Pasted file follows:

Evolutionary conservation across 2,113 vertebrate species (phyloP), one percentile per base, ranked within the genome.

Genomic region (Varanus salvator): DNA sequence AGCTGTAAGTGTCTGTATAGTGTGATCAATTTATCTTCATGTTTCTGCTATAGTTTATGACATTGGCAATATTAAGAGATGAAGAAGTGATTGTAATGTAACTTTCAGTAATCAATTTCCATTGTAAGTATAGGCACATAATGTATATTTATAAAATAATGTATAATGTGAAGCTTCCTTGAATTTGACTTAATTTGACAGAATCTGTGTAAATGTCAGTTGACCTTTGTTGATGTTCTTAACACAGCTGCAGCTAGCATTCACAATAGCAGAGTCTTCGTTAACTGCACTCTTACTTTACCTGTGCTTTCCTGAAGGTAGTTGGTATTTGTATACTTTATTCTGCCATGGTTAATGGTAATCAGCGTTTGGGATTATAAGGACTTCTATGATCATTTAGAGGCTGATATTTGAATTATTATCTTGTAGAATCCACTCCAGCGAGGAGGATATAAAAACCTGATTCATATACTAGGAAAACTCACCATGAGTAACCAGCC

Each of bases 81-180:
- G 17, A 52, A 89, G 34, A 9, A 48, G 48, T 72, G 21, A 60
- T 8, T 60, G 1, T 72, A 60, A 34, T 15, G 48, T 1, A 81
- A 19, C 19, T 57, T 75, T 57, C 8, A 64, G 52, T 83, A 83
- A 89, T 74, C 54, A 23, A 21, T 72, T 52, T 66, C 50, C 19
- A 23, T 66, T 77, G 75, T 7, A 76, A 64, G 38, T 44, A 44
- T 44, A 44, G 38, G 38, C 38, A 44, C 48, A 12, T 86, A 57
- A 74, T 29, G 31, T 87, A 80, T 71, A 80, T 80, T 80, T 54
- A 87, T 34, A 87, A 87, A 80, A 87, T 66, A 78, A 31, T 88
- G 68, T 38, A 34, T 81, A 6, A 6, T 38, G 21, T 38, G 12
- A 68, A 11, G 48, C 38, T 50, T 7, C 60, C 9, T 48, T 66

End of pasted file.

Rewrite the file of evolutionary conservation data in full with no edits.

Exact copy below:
Evolutionary conservation across 2,113 vertebrate species (phyloP), one percentile per base, ranked within the genome.

Genomic region (Varanus salvator): DNA sequence AGCTGTAAGTGTCTGTATAGTGTGATCAATTTATCTTCATGTTTCTGCTATAGTTTATGACATTGGCAATATTAAGAGATGAAGAAGTGATTGTAATGTAACTTTCAGTAATCAATTTCCATTGTAAGTATAGGCACATAATGTATATTTATAAAATAATGTATAATGTGAAGCTTCCTTGAATTTGACTTAATTTGACAGAATCTGTGTAAATGTCAGTTGACCTTTGTTGATGTTCTTAACACAGCTGCAGCTAGCATTCACAATAGCAGAGTCTTCGTTAACTGCACTCTTACTTTACCTGTGCTTTCCTGAAGGTAGTTGGTATTTGTATACTTTATTCTGCCATGGTTAATGGTAATCAGCGTTTGGGATTATAAGGACTTCTATGATCATTTAGAGGCTGATATTTGAATTATTATCTTGTAGAATCCACTCCAGCGAGGAGGATATAAAAACCTGATTCATATACTAGGAAAACTCACCATGAGTAACCAGCC

Each of bases 81-180:
- G 17, A 52, A 89, G 34, A 9, A 48, G 48, T 72, G 21, A 60
- T 8, T 60, G 1, T 72, A 60, A 34, T 15, G 48, T 1, A 81
- A 19, C 19, T 57, T 75, T 57, C 8, A 64, G 52, T 83, A 83
- A 89, T 74, C 54, A 23, A 21, T 72, T 52, T 66, C 50, C 19
- A 23, T 66, T 77, G 75, T 7, A 76, A 64, G 38, T 44, A 44
- T 44, A 44, G 38, G 38, C 38, A 44, C 48, A 12, T 86, A 57
- A 74, T 29, G 31, T 87, A 80, T 71, A 80, T 80, T 80, T 54
- A 87, T 34, A 87, A 87, A 80, A 87, T 66, A 78, A 31, T 88
- G 68, T 38, A 34, T 81, A 6, A 6, T 38, G 21, T 38, G 12
- A 68, A 11, G 48, C 38, T 50, T 7, C 60, C 9, T 48, T 66